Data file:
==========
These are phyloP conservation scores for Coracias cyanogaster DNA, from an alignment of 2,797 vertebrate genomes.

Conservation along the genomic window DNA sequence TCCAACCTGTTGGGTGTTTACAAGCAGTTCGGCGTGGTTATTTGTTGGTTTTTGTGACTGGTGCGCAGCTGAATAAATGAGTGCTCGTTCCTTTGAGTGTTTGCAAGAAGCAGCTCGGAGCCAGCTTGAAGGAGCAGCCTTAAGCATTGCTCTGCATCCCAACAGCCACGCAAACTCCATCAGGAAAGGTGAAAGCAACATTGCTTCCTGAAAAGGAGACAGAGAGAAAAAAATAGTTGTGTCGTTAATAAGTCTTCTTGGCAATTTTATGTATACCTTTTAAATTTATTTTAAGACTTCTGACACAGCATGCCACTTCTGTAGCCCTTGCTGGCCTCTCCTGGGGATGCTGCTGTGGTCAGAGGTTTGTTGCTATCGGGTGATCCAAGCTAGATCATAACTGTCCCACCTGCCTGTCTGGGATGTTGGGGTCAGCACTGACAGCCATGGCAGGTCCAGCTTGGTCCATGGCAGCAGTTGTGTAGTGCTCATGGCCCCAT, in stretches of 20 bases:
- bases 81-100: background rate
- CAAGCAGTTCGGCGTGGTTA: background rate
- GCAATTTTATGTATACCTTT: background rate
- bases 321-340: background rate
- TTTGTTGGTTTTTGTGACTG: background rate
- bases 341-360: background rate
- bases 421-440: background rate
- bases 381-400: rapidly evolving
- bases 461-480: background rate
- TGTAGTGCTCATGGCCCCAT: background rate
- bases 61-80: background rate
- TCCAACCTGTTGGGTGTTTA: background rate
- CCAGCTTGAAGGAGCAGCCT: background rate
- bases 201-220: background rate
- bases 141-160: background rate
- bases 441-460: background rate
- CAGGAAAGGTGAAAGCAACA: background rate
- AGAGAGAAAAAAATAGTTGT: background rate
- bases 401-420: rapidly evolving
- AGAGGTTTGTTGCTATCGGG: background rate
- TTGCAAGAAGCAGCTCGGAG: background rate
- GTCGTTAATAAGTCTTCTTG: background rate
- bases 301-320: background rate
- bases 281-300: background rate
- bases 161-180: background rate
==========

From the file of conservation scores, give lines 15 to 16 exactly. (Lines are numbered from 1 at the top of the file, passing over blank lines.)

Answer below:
- CCAGCTTGAAGGAGCAGCCT: background rate
- bases 201-220: background rate